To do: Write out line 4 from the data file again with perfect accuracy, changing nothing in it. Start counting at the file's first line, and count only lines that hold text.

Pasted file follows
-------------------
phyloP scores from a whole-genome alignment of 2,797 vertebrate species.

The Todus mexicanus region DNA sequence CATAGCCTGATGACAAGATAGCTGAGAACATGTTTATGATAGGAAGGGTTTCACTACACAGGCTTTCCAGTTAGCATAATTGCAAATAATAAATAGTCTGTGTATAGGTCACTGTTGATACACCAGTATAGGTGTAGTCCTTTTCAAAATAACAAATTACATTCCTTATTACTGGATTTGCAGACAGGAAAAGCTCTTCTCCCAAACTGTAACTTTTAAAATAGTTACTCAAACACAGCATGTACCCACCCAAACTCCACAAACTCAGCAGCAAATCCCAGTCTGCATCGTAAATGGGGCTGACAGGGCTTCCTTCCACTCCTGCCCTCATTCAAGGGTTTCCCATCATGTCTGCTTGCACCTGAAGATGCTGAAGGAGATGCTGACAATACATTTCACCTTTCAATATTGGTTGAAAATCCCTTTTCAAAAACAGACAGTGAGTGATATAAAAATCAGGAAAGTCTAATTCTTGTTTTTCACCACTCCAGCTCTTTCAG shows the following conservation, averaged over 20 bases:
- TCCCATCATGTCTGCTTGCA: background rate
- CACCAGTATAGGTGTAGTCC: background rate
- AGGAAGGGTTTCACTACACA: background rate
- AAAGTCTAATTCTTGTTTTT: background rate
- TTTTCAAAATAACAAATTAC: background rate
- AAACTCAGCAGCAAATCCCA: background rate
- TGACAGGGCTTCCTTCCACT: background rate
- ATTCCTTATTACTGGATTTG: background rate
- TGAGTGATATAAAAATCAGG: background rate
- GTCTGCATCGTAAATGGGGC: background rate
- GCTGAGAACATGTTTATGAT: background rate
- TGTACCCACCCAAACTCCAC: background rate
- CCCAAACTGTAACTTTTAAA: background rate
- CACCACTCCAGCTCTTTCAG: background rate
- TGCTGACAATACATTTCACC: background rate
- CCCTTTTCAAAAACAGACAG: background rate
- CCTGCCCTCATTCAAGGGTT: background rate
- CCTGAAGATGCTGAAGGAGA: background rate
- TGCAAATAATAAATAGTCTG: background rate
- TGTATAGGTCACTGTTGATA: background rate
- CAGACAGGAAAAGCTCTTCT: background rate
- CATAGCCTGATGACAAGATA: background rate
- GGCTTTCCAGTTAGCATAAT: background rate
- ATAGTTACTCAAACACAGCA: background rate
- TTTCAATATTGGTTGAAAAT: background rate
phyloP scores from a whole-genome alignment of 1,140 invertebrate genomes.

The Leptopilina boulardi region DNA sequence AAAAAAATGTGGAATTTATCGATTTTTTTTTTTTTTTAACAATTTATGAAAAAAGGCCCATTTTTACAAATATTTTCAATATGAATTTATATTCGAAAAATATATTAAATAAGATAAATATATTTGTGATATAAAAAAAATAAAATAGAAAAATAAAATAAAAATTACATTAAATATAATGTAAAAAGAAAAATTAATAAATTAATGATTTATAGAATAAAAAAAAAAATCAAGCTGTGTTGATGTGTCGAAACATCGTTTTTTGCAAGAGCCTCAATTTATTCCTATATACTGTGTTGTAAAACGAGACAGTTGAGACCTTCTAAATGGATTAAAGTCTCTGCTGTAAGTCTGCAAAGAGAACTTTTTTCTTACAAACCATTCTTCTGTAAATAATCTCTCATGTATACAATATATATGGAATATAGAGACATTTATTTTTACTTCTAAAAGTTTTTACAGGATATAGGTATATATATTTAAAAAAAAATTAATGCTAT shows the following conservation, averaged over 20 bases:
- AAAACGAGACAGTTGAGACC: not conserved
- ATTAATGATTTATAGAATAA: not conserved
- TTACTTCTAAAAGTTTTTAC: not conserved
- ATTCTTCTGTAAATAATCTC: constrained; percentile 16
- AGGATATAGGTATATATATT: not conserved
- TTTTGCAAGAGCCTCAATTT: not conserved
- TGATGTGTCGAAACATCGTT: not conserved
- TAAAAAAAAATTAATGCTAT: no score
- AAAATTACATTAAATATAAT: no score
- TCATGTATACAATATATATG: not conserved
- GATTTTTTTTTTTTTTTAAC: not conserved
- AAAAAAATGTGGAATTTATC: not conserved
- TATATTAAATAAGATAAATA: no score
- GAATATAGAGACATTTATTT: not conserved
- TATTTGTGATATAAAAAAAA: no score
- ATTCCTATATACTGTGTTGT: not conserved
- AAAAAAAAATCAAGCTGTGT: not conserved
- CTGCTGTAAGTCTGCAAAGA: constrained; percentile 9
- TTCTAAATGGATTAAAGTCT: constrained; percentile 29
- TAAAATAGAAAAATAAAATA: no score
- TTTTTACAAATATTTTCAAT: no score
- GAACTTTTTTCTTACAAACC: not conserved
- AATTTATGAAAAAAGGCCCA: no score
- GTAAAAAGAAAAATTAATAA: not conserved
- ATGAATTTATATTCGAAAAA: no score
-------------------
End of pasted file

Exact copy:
- CACCAGTATAGGTGTAGTCC: background rate